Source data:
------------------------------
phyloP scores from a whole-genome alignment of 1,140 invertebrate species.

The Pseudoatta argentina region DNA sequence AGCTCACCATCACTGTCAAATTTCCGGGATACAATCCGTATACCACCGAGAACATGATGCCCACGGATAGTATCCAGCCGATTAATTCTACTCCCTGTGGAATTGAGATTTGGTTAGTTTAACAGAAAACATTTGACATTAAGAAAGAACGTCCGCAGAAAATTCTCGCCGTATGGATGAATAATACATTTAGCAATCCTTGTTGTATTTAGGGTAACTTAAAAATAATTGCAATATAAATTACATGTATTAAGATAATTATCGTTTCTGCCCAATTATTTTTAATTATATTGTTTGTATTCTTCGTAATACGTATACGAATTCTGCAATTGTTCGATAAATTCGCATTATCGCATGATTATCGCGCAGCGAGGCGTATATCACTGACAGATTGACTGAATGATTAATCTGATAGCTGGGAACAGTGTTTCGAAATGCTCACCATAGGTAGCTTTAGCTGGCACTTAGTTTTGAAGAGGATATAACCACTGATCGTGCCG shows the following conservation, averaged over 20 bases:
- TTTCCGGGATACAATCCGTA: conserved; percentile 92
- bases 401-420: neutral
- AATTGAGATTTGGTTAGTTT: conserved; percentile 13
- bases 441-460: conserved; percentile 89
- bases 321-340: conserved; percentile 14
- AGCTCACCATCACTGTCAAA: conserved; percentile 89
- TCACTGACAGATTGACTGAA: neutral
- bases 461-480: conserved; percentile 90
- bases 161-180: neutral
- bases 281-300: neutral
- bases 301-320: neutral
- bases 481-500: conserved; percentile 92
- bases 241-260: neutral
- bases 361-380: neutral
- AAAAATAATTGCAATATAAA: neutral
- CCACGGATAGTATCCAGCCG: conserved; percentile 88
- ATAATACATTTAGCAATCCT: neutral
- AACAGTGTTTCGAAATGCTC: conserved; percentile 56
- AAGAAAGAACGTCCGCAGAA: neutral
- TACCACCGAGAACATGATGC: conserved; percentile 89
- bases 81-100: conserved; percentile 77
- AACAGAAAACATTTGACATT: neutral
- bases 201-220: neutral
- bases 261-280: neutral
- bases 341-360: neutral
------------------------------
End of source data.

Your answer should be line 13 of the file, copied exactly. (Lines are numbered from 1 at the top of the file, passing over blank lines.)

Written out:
- bases 301-320: neutral